Three upcoming events at the University of North Texas will feature the Paraguayan harp, breathtaking dance moves and a “factory” that reconnects people lost items.
The shows are part of the spring schedule for the Mary Jo & V. Lane Rawlins Fine Arts Series, now in its 114th season.
Paraguayan harpist Alfredo Rolando Ortiz will perform 3:30 p.m. on Sunday, Feb. 4 at the Winspear Performance Hall in the Murchison Performing Arts Center, 2100 North Interstate 35 East. He has played around the world for more than 30 years. Tickets cost $10 for adults and $8 for UNT faculty/staff/alumni and can be bought at thempac.com. UNT students can get free tickets with ID in person at the MPAC box office.
Doug Varone and Dancers will perform “stripped” excerpts from the company’s repertory at 3:30 p.m. on Saturday, Feb. 17 at the University Theater in the Radio Television Film & Performing Arts Building, 1179 Union Circle. The dance company, founded in 1986, is known for its high energy and technical prowess. Tickets cost $10 for adults and $8 for UNT faculty/staff/alumni and can be purchased at untuniontickets.com. UNT students can get in free with ID.
At the exhibition “Lost and Found Factory,” visitors will be asked by an intake clerk if they’ve ever lost an object — and then artists “find” them. The exhibition runs from 8 a.m. to midnight Feb. 27 to March 2 (Tuesday-Friday) at the Union Art Gallery on the second floor of UNT’s University Union, 1155 Union Circle. No tickets are required.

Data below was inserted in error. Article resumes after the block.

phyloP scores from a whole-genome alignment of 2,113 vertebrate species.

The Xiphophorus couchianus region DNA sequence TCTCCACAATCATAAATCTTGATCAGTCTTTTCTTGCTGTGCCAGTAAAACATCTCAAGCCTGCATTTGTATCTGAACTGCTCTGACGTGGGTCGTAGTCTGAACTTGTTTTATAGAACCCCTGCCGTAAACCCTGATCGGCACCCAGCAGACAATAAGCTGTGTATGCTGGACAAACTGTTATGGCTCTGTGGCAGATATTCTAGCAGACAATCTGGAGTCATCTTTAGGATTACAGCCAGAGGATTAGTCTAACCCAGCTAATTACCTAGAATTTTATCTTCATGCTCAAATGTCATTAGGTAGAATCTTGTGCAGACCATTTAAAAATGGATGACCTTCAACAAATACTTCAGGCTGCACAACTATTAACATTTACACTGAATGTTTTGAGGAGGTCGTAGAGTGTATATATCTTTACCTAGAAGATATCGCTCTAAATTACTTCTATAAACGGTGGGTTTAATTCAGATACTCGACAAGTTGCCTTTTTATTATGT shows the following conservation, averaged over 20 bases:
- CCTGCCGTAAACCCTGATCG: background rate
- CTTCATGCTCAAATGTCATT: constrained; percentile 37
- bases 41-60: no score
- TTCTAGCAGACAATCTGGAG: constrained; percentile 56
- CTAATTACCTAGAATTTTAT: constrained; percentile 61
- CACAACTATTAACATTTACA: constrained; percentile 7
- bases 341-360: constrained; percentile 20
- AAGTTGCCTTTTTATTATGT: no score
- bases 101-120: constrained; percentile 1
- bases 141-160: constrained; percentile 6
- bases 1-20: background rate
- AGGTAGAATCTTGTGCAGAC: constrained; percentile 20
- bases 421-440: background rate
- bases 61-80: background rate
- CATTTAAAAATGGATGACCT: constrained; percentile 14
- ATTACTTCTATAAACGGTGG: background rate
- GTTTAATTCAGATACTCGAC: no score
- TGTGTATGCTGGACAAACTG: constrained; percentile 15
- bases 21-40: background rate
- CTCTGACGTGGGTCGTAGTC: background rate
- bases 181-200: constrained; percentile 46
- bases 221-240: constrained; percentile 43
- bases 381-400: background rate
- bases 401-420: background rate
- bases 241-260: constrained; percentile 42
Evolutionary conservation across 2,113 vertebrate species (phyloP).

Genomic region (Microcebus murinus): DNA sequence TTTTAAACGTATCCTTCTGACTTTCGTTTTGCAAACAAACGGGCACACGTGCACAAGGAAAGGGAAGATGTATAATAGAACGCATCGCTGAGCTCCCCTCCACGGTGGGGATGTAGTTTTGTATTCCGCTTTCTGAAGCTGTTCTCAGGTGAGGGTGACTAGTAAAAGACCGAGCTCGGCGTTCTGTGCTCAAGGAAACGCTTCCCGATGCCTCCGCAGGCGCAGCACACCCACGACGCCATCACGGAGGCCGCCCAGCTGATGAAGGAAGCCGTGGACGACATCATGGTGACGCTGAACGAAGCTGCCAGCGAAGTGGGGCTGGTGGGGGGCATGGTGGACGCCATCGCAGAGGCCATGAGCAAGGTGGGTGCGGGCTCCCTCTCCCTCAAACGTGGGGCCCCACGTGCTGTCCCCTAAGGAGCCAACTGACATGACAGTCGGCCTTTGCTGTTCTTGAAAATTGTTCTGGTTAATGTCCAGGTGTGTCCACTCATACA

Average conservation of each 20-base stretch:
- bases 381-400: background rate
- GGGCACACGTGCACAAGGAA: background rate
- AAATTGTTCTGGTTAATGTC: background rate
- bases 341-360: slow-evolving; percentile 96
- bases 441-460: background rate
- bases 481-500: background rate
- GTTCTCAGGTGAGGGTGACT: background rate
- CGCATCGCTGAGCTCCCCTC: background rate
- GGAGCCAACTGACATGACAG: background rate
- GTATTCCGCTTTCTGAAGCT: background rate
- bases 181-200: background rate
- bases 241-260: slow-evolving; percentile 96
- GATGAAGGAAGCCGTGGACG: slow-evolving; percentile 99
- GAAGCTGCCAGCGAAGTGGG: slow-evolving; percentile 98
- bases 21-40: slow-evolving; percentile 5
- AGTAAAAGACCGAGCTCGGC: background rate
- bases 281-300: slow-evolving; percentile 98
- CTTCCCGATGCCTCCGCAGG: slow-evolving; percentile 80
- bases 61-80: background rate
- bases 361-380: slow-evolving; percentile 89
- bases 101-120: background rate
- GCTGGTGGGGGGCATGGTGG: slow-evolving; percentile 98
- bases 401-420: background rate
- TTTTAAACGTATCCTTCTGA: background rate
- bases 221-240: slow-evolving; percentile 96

People may begin by jesting that they lost their “marbles,” said artist Michelle Illuminato, an assistant professor at Portland State University who created the exhibition at the Three Rivers Art Festival in Pittsburgh. But quickly the conversation turns to objects that have deep personal value to them, such as their childhood blankets, a treasured memento of an important event or even, as one person described, their sense of lost romance.
Illuminato and a team of artists, which will include sculpture students from all levels of the College of Visual Arts and Design, will rediscover the lost items using paper, fabric, balsa, wire or other materials.
On the last night, visitors are invited to return to claim their objects. In Pittsburgh, this often brought an emotional response, such as one woman who talked about two white glass knobby lamps that her grandmother had. She received a drawing of two miniature lamps that looked just as she described.
“She was crying and said, ‘I never thought I would see these again,’” Illuminato said. “It’s really a wonderful surprise to see how delighted people are when they receive back their ‘lost object.’”
That interaction — and her interest in collecting stories — is why Illuminato likes the project.
“They’re not just responding to something that stands still in the room,” she said. “As an artist, I’m really interested in people’s stories and making work that allows people to engage and share those stories.”
These stories include a woman who asked for her mother’s dollhouse that had been stolen shortly after its purchase in the 1920s. She got a new dollhouse made out of paper. One man said he had lost his ability to create romance. He received a “found romance” sculpture that inspired him to ask a woman out.
“The artists who have worked in the factory read carefully the intake forms and take pride in responding to requests,” Illuminato said. “The ability to give back to someone — it’s very powerful and humbling.”
An artist lecture will take place 6 p.m. on Tuesday, Feb. 27 in the University Union’s Lyceum and the closing reception will run from 5 to 8 p.m. on Friday, March 2.
Visitors for the Fine Arts Series events may park at Highland Street Garage and Union Circle Garage for $2 or at the parking meters on Highland Street and West Sycamore Street for $2.25 an hour. Learn more at http://transportation.unt.edu/visitor-information.